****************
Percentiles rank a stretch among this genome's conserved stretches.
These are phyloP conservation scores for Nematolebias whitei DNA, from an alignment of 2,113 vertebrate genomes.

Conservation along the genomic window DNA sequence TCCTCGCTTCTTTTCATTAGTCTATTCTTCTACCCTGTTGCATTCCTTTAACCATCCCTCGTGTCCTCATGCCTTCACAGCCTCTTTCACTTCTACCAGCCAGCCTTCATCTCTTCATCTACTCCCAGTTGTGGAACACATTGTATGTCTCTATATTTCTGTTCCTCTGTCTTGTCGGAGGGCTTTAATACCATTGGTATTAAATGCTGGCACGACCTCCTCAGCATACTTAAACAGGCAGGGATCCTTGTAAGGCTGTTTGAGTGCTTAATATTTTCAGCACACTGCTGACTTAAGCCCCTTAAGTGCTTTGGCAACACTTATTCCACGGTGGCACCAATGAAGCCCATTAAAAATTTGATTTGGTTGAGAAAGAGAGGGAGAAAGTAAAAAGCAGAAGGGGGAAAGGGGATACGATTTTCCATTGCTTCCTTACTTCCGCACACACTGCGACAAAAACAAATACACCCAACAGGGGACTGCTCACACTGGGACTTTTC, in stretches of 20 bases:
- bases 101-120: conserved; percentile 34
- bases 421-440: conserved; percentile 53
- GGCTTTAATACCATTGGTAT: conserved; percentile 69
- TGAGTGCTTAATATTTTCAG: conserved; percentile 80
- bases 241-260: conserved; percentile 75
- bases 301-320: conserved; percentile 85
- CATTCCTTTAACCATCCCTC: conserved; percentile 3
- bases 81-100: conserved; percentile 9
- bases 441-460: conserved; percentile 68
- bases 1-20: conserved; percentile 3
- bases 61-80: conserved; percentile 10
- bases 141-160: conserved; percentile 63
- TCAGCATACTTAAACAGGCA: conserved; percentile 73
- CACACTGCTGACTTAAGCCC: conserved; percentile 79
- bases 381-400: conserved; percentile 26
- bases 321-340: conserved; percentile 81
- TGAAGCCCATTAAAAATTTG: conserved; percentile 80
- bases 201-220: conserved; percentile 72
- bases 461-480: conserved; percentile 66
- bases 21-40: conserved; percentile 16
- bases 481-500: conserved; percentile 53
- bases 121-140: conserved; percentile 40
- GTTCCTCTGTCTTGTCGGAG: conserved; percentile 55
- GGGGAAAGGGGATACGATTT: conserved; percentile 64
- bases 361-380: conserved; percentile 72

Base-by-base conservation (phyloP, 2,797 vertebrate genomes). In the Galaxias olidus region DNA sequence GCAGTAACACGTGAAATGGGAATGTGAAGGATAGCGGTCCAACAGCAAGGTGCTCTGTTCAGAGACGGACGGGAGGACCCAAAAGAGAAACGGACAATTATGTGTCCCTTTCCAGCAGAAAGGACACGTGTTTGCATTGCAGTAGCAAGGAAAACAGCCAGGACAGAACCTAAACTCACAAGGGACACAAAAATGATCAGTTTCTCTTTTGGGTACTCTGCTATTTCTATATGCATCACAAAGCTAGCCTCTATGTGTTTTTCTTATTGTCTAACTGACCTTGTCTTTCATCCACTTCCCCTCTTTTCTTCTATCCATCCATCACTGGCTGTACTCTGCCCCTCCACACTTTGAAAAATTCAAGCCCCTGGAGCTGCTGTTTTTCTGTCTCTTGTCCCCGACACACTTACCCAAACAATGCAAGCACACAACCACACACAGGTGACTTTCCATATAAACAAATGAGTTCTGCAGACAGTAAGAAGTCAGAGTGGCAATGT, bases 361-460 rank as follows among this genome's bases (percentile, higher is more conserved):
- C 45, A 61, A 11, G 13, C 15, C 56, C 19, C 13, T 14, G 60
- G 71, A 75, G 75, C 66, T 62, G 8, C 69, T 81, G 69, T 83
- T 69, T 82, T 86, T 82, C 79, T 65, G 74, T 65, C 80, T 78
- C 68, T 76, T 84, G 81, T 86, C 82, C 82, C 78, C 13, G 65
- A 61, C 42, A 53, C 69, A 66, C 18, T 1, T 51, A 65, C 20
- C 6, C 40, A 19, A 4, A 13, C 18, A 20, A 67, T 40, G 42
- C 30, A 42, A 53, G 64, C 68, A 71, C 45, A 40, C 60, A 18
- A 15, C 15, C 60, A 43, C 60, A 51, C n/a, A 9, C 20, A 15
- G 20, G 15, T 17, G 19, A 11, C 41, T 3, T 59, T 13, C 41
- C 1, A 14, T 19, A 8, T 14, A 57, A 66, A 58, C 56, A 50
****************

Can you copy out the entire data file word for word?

Percentiles rank a stretch among this genome's conserved stretches.
These are phyloP conservation scores for Nematolebias whitei DNA, from an alignment of 2,113 vertebrate genomes.

Conservation along the genomic window DNA sequence TCCTCGCTTCTTTTCATTAGTCTATTCTTCTACCCTGTTGCATTCCTTTAACCATCCCTCGTGTCCTCATGCCTTCACAGCCTCTTTCACTTCTACCAGCCAGCCTTCATCTCTTCATCTACTCCCAGTTGTGGAACACATTGTATGTCTCTATATTTCTGTTCCTCTGTCTTGTCGGAGGGCTTTAATACCATTGGTATTAAATGCTGGCACGACCTCCTCAGCATACTTAAACAGGCAGGGATCCTTGTAAGGCTGTTTGAGTGCTTAATATTTTCAGCACACTGCTGACTTAAGCCCCTTAAGTGCTTTGGCAACACTTATTCCACGGTGGCACCAATGAAGCCCATTAAAAATTTGATTTGGTTGAGAAAGAGAGGGAGAAAGTAAAAAGCAGAAGGGGGAAAGGGGATACGATTTTCCATTGCTTCCTTACTTCCGCACACACTGCGACAAAAACAAATACACCCAACAGGGGACTGCTCACACTGGGACTTTTC, in stretches of 20 bases:
- bases 101-120: conserved; percentile 34
- bases 421-440: conserved; percentile 53
- GGCTTTAATACCATTGGTAT: conserved; percentile 69
- TGAGTGCTTAATATTTTCAG: conserved; percentile 80
- bases 241-260: conserved; percentile 75
- bases 301-320: conserved; percentile 85
- CATTCCTTTAACCATCCCTC: conserved; percentile 3
- bases 81-100: conserved; percentile 9
- bases 441-460: conserved; percentile 68
- bases 1-20: conserved; percentile 3
- bases 61-80: conserved; percentile 10
- bases 141-160: conserved; percentile 63
- TCAGCATACTTAAACAGGCA: conserved; percentile 73
- CACACTGCTGACTTAAGCCC: conserved; percentile 79
- bases 381-400: conserved; percentile 26
- bases 321-340: conserved; percentile 81
- TGAAGCCCATTAAAAATTTG: conserved; percentile 80
- bases 201-220: conserved; percentile 72
- bases 461-480: conserved; percentile 66
- bases 21-40: conserved; percentile 16
- bases 481-500: conserved; percentile 53
- bases 121-140: conserved; percentile 40
- GTTCCTCTGTCTTGTCGGAG: conserved; percentile 55
- GGGGAAAGGGGATACGATTT: conserved; percentile 64
- bases 361-380: conserved; percentile 72

Base-by-base conservation (phyloP, 2,797 vertebrate genomes). In the Galaxias olidus region DNA sequence GCAGTAACACGTGAAATGGGAATGTGAAGGATAGCGGTCCAACAGCAAGGTGCTCTGTTCAGAGACGGACGGGAGGACCCAAAAGAGAAACGGACAATTATGTGTCCCTTTCCAGCAGAAAGGACACGTGTTTGCATTGCAGTAGCAAGGAAAACAGCCAGGACAGAACCTAAACTCACAAGGGACACAAAAATGATCAGTTTCTCTTTTGGGTACTCTGCTATTTCTATATGCATCACAAAGCTAGCCTCTATGTGTTTTTCTTATTGTCTAACTGACCTTGTCTTTCATCCACTTCCCCTCTTTTCTTCTATCCATCCATCACTGGCTGTACTCTGCCCCTCCACACTTTGAAAAATTCAAGCCCCTGGAGCTGCTGTTTTTCTGTCTCTTGTCCCCGACACACTTACCCAAACAATGCAAGCACACAACCACACACAGGTGACTTTCCATATAAACAAATGAGTTCTGCAGACAGTAAGAAGTCAGAGTGGCAATGT, bases 361-460 rank as follows among this genome's bases (percentile, higher is more conserved):
- C 45, A 61, A 11, G 13, C 15, C 56, C 19, C 13, T 14, G 60
- G 71, A 75, G 75, C 66, T 62, G 8, C 69, T 81, G 69, T 83
- T 69, T 82, T 86, T 82, C 79, T 65, G 74, T 65, C 80, T 78
- C 68, T 76, T 84, G 81, T 86, C 82, C 82, C 78, C 13, G 65
- A 61, C 42, A 53, C 69, A 66, C 18, T 1, T 51, A 65, C 20
- C 6, C 40, A 19, A 4, A 13, C 18, A 20, A 67, T 40, G 42
- C 30, A 42, A 53, G 64, C 68, A 71, C 45, A 40, C 60, A 18
- A 15, C 15, C 60, A 43, C 60, A 51, C n/a, A 9, C 20, A 15
- G 20, G 15, T 17, G 19, A 11, C 41, T 3, T 59, T 13, C 41
- C 1, A 14, T 19, A 8, T 14, A 57, A 66, A 58, C 56, A 50